Fionnula Flanagan, who I was such a fan of from The Others, and Danielle Harris, who’s got such a strong pedigree in the horror genre… It was just a treat as a director to work with all of them.

DC: I liked the practical gore effects.

ACE: I always try to use as many practical effects as I can. Everything, almost… we had two incredible companies, Vincent Guastini of VGP Effects, and then we used Chris LeDoux, his VFX company is Crafty Apes, and they do some pretty huge things, so it was a great combination of both of them. So we really tried to do everything as practical as we could until we couldn’t afford to (laughs).

DC: What else do you think sets Havenhurst apart from other horror films?

ACE: You know, our goal from the get-go, because we’re such horror fans we didn’t want to reinvent the wheel, we just wanted to make something that we’d want to watch, something that lands solidly in the genre, that’s not reinventing the wheel, something that’s effective. And we really focused on the production value, and the cast, and just every aspect, to make it really well. You know, so hopefully those elements will not so much set it apart as satisfy horror fans.

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DC: How did you come up with the name?

ACE: Well, Havenhurst is H.H., right?

DC: Oh, I didn’t notice that.

ACE: So we wanted to have the H.H. in there, we had a whole theme of H.H. stuff we wanted to do, and yeah, as we were coming up with names for the building, we would bounce names on each other and come up with lists, and Havenhurst just seemed like the perfect feel and fit.

DC: Is there anything else you’d like to add?

ACE: I hope everyone enjoys it as much as we enjoyed making the film.

DC: Are you working on anything else?

ACE: You know, I’ve got a couple of projects in development right now, but nothing finished and ready to go.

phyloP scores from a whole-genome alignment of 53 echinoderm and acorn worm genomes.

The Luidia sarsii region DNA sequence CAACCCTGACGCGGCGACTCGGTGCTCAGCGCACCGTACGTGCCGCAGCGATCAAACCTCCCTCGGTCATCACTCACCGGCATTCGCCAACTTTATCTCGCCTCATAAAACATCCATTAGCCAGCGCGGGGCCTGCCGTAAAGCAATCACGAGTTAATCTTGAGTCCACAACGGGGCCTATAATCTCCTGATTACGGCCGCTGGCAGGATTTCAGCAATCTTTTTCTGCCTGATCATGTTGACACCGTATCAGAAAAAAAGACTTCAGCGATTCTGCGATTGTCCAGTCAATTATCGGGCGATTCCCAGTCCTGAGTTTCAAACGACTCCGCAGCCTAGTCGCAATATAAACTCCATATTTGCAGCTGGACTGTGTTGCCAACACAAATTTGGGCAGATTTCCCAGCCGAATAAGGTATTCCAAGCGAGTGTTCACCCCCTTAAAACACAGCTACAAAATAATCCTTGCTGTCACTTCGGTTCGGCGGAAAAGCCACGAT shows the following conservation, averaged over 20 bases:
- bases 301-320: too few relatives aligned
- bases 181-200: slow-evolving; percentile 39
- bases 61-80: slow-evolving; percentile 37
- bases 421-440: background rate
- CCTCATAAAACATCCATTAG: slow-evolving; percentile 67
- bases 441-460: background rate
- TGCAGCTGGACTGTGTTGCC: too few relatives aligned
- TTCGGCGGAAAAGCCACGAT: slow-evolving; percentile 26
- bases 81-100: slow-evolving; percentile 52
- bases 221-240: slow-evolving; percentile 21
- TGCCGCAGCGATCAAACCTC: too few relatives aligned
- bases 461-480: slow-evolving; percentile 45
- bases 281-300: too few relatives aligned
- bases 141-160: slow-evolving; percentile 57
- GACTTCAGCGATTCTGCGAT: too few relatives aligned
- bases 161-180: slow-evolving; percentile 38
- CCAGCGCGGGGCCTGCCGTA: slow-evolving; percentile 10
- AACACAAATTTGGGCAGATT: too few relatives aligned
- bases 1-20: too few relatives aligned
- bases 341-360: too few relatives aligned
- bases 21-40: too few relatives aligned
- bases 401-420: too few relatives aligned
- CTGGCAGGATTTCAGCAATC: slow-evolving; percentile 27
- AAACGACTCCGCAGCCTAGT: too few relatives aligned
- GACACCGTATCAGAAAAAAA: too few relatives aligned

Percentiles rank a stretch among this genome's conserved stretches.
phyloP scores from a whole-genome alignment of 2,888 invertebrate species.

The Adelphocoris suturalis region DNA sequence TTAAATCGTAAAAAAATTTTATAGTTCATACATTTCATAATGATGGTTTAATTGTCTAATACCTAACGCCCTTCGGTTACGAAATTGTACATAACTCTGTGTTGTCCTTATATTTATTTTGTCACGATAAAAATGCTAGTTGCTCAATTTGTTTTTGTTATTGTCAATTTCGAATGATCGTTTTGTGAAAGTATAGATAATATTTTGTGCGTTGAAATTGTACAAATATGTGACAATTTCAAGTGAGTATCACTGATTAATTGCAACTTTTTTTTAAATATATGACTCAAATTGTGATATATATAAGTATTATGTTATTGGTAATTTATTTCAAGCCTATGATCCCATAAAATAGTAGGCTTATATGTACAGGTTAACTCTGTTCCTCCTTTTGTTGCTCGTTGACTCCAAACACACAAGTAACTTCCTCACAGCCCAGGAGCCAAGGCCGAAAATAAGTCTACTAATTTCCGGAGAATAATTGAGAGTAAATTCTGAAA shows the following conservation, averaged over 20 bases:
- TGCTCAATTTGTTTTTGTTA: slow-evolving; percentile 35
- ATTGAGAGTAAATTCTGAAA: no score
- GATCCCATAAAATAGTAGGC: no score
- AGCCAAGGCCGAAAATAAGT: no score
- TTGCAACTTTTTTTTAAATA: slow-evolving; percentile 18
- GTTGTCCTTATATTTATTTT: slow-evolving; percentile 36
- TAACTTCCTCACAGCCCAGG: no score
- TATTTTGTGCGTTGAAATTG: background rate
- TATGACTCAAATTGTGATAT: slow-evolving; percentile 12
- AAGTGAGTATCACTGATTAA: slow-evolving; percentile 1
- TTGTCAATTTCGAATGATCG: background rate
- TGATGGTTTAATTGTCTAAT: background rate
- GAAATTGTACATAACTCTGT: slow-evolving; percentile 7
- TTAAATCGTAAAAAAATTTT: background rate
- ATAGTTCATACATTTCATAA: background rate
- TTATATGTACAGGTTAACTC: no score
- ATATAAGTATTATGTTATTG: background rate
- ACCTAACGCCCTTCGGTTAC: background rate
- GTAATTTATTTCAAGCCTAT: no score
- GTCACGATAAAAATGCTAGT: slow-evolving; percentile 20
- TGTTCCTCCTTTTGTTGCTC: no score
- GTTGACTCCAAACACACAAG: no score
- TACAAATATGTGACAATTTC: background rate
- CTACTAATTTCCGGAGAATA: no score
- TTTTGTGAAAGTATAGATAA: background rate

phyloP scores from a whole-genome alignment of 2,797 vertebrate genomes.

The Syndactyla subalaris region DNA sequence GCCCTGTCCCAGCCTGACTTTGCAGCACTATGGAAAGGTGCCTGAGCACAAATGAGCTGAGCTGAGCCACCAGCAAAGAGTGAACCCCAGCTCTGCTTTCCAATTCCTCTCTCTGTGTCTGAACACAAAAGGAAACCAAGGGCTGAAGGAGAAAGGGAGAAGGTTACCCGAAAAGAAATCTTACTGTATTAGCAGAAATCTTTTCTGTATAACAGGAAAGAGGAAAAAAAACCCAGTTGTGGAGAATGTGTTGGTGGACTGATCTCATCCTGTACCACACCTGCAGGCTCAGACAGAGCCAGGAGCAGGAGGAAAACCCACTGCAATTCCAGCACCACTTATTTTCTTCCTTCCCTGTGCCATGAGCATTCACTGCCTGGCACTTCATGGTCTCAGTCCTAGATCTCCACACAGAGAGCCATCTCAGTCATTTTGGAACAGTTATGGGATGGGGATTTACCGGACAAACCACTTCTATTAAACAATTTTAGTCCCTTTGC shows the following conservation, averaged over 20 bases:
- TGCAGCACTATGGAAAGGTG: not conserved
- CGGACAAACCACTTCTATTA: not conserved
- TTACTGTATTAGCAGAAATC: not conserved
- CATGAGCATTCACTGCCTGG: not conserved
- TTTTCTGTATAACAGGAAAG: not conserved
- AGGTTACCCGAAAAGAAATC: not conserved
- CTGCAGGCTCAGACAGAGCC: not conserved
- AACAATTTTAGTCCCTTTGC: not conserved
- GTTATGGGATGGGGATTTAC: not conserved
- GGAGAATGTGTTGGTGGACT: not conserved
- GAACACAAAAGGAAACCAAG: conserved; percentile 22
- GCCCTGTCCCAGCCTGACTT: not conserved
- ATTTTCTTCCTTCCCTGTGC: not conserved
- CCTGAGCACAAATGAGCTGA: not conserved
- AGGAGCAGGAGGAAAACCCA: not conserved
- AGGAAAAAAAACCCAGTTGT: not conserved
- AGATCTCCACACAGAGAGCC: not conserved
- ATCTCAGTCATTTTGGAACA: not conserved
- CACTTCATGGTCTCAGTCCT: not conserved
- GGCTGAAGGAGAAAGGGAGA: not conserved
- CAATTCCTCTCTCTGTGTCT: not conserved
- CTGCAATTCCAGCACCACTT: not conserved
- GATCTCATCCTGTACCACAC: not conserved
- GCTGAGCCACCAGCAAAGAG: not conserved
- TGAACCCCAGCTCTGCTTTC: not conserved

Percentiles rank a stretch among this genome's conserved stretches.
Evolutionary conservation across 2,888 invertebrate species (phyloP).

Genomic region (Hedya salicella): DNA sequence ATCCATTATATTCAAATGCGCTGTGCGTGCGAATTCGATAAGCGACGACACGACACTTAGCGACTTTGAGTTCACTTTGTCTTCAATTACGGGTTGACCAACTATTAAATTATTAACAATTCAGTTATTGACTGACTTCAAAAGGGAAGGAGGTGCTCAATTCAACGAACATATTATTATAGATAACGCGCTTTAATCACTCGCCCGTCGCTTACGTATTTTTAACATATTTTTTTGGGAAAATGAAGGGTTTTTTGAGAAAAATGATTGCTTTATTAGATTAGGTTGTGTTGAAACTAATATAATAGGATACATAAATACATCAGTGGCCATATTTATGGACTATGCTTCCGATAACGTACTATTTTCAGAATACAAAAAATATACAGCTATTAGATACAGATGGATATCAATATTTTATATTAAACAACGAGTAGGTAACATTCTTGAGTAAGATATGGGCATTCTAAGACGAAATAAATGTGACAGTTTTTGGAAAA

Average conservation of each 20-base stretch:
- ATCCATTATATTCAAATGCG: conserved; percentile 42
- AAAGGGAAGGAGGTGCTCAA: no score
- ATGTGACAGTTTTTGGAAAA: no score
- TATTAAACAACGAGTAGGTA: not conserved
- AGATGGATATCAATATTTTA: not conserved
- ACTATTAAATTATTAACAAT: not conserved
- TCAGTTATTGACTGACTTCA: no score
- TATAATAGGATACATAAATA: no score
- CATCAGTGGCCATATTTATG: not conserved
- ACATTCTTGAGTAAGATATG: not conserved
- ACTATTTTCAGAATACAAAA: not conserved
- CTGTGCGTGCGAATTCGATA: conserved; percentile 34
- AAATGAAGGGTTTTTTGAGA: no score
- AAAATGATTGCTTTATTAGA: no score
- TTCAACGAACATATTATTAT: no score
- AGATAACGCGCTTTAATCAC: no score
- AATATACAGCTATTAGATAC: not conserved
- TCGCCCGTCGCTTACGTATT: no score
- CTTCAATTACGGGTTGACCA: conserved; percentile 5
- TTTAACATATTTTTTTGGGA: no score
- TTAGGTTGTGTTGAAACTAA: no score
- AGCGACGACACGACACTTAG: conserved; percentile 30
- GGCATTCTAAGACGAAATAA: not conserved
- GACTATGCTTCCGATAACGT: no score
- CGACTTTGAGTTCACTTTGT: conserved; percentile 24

DC: All right, it was great talking to you.

ACE: Thank you, David; I’m glad you enjoyed the film.

Welcome to Havenhurst, a Gothic apartment complex in the heart of New York City’s historic Tudor City district. A beautifully maintained, turn-of-the-century building that houses over 3,000 residents… and countless dark secrets. The rent is what you can afford, and the rules are simple: Live a good and decent life, and you can stay forever. Break the rules and…

Jackie (Julie Benz), a troubled young woman with an unyielding alcohol addiction, is released from rehab and given a second chance with a new job and a furnished apartment at Havenhurst. Guilt-ridden over the tragic loss of her 8-year-old daughter, Jackie is quickly drawn into the mysteries of Havenhurst, in particular the unsolved disappearance of the apartment’s previous occupant, a young woman (Danielle Harris) she befriended in rehab who disappeared recently without a trace.

Aided by a hardened New York police detective (Josh Stamberg) and a lonely foster child (Belle Shouse) who lives under the shadow of her caretakers’ sadistic whims, Jackie must not only battle her inner demons… but the very real ones that live deep within the walls of Havenhurst.